When Round Robin scheduling is used We are given that the time slice is 5ms. Consider process P and Q. Say P utilizes 5ms of CPU and then Q utilizes 5ms of CPU. Hence after 15ms P starts with I/O And after 20ms Q also starts with I/O. Since I/O can be done in parallel, P finishes I\O at 105th ms (15 + 90) and Q finishes its I\O at 110th ms (20 + 90). Therefore we can see that CPU remains idle from 20th to 105th ms. That is when Round Robin scheduling is used, Idle time of CPU = 85ms CPU Utilization = 20/105 = 19.05% When First Come First Served scheduling scheduling or Shortest Remaining Time First is used Say P utilizes 10ms of CPU and then starts its I/O. At 11th ms Q starts processing. Q utilizes 10ms of CPU. P completes its I/O at 100ms (10 + 90) Q completes its I/O at 110ms (20 + 90) At 101th ms P again utilizes CPU. Hence, Idle time of CPU = 80ms CPU Utilization = 20/100 = 20% Since only two processes are involved and I\O time is much more than CPU time, "Static priority scheduling with different priorities" for the two processes reduces to FCFS or Shortest remaining time first. Therefore, Round robin will result in least CPU utilization.

QUESTION: 11

Consider the following set of processes, with the arrival times and the CPU-burst times given in milliseconds
Process   Arrival Time    Burst Time
P1          0                     5
P2          1                     3
P3          2                     3
P4          4                     1
What is the average turnaround time for these processes with the preemptive shortest remaining processing time first (SRPT) algorithm ?

Solution:

The following is Gantt Chart of execution
P1    P2    P4    P3    P1
1       4       5       8    12

Turn Around Time = Completion Time - Arrival Time   Avg Turn Around Time  =  (12 + 3 + 6+  1)/4 = 5.50

QUESTION: 12

Consider a set of n tasks with known runtimes r1, r2, .... rn to be run on a uniprocessor machine. Which of the following processor scheduling algorithms will result in the maximum throughput?

Solution:

Throughput means total number of tasks executed per unit time i.e. sum of waiting time and burst time.
Shortest job first scheduling is a scheduling policy that selects the waiting process with the smallest execution time to execute next.
Thus, in shortest job first scheduling, shortest jobs are executed first. This means CPU utilization is maximum. So, maximum number of tasks are completed.
Thus, option (B) is correct.

QUESTION: 13

Which of the following scheduling algorithms is non-preemptive?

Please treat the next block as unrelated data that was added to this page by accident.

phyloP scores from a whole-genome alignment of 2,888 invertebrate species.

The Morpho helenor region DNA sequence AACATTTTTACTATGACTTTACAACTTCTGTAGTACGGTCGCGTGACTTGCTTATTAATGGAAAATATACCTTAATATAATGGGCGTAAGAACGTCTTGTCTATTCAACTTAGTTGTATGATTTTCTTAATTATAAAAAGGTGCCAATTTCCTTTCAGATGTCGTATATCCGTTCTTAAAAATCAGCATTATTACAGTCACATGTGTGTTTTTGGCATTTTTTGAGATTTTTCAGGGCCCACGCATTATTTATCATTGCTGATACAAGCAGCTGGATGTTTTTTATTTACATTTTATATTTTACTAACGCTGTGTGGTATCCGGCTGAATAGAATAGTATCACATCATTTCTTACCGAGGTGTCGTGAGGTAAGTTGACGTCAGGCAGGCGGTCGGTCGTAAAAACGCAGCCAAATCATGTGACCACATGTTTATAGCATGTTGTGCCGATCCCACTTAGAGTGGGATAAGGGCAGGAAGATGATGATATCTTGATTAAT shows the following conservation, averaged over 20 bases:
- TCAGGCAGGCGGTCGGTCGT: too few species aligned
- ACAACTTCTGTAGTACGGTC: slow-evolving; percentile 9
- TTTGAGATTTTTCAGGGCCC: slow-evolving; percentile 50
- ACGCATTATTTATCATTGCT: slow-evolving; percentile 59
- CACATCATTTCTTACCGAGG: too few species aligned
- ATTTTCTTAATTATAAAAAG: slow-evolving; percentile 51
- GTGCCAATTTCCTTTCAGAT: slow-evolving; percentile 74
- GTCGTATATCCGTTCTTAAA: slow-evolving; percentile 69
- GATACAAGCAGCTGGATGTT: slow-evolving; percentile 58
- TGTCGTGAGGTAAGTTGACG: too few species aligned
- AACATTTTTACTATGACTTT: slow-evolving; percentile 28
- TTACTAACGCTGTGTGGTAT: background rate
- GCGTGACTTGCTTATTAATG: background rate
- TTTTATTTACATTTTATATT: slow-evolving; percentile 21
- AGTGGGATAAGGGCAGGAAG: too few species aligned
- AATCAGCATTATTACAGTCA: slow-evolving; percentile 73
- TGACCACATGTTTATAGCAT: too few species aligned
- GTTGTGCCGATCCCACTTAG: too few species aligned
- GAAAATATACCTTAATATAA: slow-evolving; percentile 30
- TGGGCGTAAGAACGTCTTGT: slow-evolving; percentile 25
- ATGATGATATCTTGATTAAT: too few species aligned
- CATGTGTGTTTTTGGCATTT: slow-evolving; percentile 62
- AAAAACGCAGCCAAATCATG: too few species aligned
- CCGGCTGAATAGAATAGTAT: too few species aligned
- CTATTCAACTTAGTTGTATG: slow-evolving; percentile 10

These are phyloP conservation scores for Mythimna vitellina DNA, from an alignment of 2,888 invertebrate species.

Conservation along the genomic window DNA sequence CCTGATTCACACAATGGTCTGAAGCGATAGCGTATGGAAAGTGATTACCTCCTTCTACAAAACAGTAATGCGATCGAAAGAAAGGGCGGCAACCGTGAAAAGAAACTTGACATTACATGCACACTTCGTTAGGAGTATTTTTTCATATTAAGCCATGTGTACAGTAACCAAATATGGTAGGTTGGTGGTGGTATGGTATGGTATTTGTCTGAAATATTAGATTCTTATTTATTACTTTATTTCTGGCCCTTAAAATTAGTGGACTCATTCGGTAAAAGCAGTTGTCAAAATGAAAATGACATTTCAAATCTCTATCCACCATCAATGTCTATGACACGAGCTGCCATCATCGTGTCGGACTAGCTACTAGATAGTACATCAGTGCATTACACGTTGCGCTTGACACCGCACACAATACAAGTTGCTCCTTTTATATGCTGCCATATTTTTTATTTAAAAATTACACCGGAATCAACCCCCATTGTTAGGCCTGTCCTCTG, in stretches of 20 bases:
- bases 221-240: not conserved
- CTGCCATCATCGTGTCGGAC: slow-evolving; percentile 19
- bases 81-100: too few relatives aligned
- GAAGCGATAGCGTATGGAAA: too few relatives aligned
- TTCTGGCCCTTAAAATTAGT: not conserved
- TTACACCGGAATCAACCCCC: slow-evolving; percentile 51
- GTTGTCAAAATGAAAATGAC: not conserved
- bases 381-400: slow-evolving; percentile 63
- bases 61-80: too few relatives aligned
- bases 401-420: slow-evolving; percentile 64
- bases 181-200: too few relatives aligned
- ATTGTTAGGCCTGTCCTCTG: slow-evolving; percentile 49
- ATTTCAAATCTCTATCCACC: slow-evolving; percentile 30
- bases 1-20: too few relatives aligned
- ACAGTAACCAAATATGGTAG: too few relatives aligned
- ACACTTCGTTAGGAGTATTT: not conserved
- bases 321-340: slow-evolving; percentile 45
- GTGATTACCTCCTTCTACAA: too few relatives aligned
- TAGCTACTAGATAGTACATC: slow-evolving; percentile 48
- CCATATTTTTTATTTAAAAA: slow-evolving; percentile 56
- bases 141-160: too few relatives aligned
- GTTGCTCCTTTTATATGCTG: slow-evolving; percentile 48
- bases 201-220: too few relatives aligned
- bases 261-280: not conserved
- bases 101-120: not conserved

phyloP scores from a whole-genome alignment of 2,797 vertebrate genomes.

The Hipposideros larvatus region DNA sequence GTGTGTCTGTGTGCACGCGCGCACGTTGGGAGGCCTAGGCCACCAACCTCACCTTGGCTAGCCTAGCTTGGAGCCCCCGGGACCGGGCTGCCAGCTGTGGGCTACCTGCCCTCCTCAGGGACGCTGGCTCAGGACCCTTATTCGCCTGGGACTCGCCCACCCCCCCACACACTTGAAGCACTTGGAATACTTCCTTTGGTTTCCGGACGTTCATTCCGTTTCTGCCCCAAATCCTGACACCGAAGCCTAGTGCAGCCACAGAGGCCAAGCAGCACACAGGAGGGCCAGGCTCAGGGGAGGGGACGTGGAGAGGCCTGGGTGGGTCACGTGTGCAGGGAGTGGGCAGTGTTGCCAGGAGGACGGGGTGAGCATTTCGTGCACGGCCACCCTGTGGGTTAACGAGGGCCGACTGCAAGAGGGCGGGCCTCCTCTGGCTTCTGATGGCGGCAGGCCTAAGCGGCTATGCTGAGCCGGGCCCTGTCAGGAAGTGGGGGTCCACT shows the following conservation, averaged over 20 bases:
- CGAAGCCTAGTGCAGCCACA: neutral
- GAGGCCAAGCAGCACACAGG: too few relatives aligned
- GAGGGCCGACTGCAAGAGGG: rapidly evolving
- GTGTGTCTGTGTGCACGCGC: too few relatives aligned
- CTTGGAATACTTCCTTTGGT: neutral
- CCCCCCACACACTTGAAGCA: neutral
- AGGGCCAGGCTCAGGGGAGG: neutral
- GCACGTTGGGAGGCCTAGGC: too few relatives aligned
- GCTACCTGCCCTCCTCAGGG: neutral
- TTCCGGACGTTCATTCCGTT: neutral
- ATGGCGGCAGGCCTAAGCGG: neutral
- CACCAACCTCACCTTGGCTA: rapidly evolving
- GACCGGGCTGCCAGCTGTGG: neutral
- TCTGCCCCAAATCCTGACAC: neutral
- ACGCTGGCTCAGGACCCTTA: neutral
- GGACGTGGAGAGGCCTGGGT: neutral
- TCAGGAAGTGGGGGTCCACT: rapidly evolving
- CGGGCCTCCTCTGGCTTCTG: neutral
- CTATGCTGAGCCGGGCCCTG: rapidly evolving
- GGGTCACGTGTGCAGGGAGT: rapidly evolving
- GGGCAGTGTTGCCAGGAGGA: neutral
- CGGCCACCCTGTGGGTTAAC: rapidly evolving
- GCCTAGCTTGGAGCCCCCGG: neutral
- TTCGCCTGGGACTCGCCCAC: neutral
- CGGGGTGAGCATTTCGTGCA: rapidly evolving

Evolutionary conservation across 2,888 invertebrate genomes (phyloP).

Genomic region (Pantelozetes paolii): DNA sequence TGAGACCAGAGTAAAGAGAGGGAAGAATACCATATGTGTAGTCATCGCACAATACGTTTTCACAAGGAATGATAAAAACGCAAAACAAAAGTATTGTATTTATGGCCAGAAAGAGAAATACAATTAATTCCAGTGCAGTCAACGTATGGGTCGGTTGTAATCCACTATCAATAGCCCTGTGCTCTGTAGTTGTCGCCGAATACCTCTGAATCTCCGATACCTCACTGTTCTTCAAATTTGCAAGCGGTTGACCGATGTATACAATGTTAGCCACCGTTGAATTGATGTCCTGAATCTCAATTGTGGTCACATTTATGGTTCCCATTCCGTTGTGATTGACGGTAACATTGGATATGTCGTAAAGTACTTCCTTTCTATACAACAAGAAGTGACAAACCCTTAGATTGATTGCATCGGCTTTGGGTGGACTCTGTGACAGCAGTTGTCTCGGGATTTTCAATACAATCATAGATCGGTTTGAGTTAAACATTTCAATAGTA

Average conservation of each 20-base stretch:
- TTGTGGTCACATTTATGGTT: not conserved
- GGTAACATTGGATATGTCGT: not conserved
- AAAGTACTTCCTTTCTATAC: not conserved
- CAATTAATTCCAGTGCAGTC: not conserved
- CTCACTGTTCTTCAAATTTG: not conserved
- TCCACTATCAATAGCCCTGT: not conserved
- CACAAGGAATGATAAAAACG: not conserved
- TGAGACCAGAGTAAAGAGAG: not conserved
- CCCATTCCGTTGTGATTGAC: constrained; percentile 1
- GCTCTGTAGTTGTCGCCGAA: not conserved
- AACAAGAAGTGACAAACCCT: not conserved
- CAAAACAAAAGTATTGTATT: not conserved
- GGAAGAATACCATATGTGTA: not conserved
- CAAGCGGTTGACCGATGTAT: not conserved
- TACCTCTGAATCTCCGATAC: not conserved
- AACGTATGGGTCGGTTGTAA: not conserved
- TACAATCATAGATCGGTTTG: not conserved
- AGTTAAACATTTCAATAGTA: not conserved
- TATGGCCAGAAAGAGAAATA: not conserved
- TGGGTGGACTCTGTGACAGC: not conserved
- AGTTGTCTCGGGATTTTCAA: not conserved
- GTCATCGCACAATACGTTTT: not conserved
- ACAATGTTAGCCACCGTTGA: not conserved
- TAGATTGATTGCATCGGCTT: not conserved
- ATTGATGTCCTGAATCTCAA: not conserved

Solution:

Round Robin - Preemption takes place when the time quantum expires First In First Out - No Preemption, the process once started completes before the other process takes over Multi Level Queue Scheduling - Preemption takes place when a process of higher priority arrives Multi Level Queue Scheduling with Feedback - Preemption takes a place when process of higher priority arrives or when the quantum of high priority queue expires and we need to move the process to low priority queue So, B is the correct choice.

QUESTION: 14

Consider a uniprocessor system executing three tasks T1, T2 and T3, each of which is composed of an infinite sequence of jobs (or instances) which arrive periodically at intervals of 3, 7 and 20 milliseconds, respectively. The priority of each task is the inverse of its period and the available tasks are scheduled in order of priority, with the highest priority task scheduled first. Each instance of T1, T2 and T3 requires an execution time of 1, 2 and 4 milliseconds, respectively. Given that all tasks initially arrive at the beginning of the 1st milliseconds and task preemptions are allowed, the first instance of T3 completes its execution at the end of ______________ milliseconds.

Solution:

Periods of T1, T2 and T3 are 3ms, 7ms and 20ms. Since priority is inverse of period, T1 is the highest priority task, then T2 and finally T3 Every instance of T1 requires 1ms, that of T2 requires 2ms and that of T3 requires 4ms Initially all T1, T2 and T3 are ready to get processor, T1 is preferred Second instances of T1, T2, and T3 shall arrive at 3, 7, and 20 respectively. Third instance of T1, T2 and T3 shall arrive at 6, 14, and 40 respectively.
0-1            T1
1-2            T2
2-3            T2
3-4            T1  [Second Instance of T1 arrives]
4-5            T3
5-6            T3
6-7            T1  [Third Instance of T1 arrives]

[Therefore T3 is preempted]
7-8            T2  [Second instance of T2 arrives]
8-9            T2
9-10          T1  [Fourth Instance of T1 arrives]

10-11        T3
11-12         T3 [First Instance of T3 completed]

QUESTION: 15

The maximum number of processes that can be in Ready state for a computer system with n CPUs is

Solution:

The size of ready queue doesn't depend on number of processes. A single processor system may have a large number of processes waiting in ready queue.